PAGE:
MIL OSI Translation. Region: Russian Federation –
How fashionistas dressed in the 1950s and 1960s, says Daria Serezhkina, a researcher at the Museum of Fashion Museum and Exhibition Center.
Fashion is cyclical, researchers say, much of what we will wear tomorrow was already invented in the twentieth century. In this case, inspiration can be drawn not only from glossy magazines, but also from museum halls. The collection of the Fashion Museum contains many exhibits that can give food for thought to both a designer and just a lover of interesting images. Consider the springiest of them – things that could be seen from March to May on Moscow streets in the middle of the last century.
Straight silhouette and small print
In the early 1950s, the USSR was experiencing the consequences of the Great Patriotic War. Light industry, which recently worked only for the needs of the front, has not yet fully recovered. As after the war, many women adapted military uniforms for everyday life, altering and transforming greatcoats and jackets. This technique became popular among the fashion designers of the All-Union House of Fashion Models, who came up with new seasonal collections. In the first half of the 1950s, women’s coats were often found, similar to military men, but adjusted for the female figure – shortened, with a narrowed waist, darts for the chest. In general, women’s fashion of that time practically did not differ from the trends of the previous decade with its characteristic strict straight silhouettes.
Soviet fashion lagged significantly behind European fashion. The Western world in 1947 conquered a new style with a narrow waist and a full skirt. Christian Dior’s invention made ladies look like an hourglass. Residents of the USSR at that time wore clothes that hid their figure. The image of a modest woman was promoted in society, it was indecent to stand out. Therefore, in the spring, on the streets of the capital, you could see Muscovites in coats with wide shoulders, woolen or bouclé (fabric with characteristic knots on the surface, reminiscent of astrakhan fur), black, gray or beige.
From under the coat peeped out chintz, crepe de chine or marquise dresses of all kinds of colors, often in small flowers, peas or a cage. If a Muscovite was in a hurry to work, then she was most likely wearing a two-piece suit: a jacket with three-quarter sleeves and a straight or a-line skirt, most often woolen or moire. The image was complemented by gloves and a scarf around the neck. On the head – a bright felt hat, on the legs – shoes resembling boots, with ties and low heels. Stilettos will only come into fashion in the late 1960s, and before that, a high heel was considered something indecent. As well as trousers, by the way. The heroine of Svetlana Svetlichnaya in the “Diamond Hand” was unambiguously perceived by the Soviet audience as a relaxed and windy lady thanks to her daring trouser suit. At the same time, the heroine of Nina Grebeshkova – an exemplary Soviet woman – appears on the screen only in a dress or a suit with a skirt.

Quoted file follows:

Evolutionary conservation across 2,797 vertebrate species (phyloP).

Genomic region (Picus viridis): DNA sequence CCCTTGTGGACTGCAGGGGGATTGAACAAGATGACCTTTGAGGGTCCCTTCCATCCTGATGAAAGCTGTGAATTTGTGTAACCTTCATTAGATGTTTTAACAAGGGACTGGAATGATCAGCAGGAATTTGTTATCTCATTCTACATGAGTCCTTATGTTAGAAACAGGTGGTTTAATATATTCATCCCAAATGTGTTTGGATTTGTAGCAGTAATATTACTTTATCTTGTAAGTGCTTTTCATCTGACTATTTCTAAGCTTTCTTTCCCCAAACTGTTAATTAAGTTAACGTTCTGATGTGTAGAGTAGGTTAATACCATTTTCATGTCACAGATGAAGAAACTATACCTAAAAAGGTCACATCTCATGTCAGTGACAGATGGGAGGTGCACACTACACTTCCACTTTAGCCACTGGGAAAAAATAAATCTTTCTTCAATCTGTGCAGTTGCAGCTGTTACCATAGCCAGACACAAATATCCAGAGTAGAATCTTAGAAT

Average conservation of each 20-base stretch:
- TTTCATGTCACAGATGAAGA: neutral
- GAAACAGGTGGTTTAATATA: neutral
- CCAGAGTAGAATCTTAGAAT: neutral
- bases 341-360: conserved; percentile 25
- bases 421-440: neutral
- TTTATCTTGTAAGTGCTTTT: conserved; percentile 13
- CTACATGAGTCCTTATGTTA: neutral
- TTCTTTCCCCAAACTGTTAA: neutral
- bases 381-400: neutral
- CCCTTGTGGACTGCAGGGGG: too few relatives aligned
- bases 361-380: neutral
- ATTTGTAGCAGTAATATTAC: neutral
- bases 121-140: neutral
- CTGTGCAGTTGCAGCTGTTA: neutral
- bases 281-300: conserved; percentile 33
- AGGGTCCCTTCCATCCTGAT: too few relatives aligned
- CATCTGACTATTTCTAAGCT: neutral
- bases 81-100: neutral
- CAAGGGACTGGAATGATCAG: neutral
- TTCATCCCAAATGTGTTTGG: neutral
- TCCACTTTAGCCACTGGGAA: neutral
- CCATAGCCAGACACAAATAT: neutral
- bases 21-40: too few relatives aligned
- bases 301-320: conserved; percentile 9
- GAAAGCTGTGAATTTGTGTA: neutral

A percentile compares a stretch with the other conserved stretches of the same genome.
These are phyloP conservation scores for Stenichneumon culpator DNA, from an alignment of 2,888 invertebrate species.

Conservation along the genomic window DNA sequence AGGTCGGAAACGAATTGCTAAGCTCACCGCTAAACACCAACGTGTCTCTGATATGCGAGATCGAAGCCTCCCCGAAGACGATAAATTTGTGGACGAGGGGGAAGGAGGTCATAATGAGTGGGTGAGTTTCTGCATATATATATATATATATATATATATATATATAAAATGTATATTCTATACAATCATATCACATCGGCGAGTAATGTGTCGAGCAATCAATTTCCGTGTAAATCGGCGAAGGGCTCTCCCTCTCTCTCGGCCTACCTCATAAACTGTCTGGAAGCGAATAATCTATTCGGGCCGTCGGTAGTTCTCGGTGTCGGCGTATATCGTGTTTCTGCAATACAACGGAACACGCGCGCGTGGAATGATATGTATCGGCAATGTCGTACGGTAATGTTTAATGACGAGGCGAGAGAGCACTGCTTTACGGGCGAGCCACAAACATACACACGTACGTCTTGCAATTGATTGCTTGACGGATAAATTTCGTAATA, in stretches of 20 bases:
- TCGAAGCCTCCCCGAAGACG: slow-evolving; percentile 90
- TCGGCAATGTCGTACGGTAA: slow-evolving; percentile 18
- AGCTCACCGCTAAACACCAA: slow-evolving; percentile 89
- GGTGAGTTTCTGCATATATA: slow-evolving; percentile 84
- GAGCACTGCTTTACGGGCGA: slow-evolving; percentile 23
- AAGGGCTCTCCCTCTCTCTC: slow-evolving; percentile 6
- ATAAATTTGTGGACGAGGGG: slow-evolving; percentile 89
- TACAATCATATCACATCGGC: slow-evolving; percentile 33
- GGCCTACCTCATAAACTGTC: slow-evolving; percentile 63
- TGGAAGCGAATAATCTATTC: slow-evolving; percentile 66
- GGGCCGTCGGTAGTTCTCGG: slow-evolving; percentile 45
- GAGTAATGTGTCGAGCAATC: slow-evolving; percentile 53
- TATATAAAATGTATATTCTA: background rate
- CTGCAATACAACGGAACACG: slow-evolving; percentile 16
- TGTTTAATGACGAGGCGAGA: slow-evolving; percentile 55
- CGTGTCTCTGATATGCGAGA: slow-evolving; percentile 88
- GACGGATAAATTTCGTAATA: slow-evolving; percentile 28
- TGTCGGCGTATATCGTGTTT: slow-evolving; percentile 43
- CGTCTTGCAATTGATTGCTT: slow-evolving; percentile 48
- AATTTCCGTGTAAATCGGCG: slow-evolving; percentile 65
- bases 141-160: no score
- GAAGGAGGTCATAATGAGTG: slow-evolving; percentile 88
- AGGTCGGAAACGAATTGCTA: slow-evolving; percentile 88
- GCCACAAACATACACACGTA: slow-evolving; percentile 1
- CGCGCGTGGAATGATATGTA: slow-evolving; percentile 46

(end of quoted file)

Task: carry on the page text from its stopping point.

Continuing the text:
Soviet fashion gradually began to change during the thaw, that is, from 1953. The Iron Curtain opened a little – for example, in 1957 the World Festival of Youth and Students was held in Moscow – international relations were actively developing. Athletes and actors began to go on tour and bring fashion magazines and clothes with them. World trends gradually seeped into the USSR. But since this practically did not affect the mass production of clothes, Soviet women began to sew or alter outfits themselves according to Western patterns.
Also during these years there was an active cultural exchange with the countries of people’s democracy: Yugoslavia, Czechoslovakia, East Germany, Hungary. The shoes there were especially popular – boots or patent leather pumps. Wealthy ladies could afford to bring coats. The brown double-breasted gabardine coat, which is now kept in the Museum of Fashion, was produced in the 1960s in the GDR and brought to the USSR, probably by the wife of a diplomat. Interestingly, the straight silhouette of the exhibit does not differ much from that adopted in the 1950s in the Soviet Union.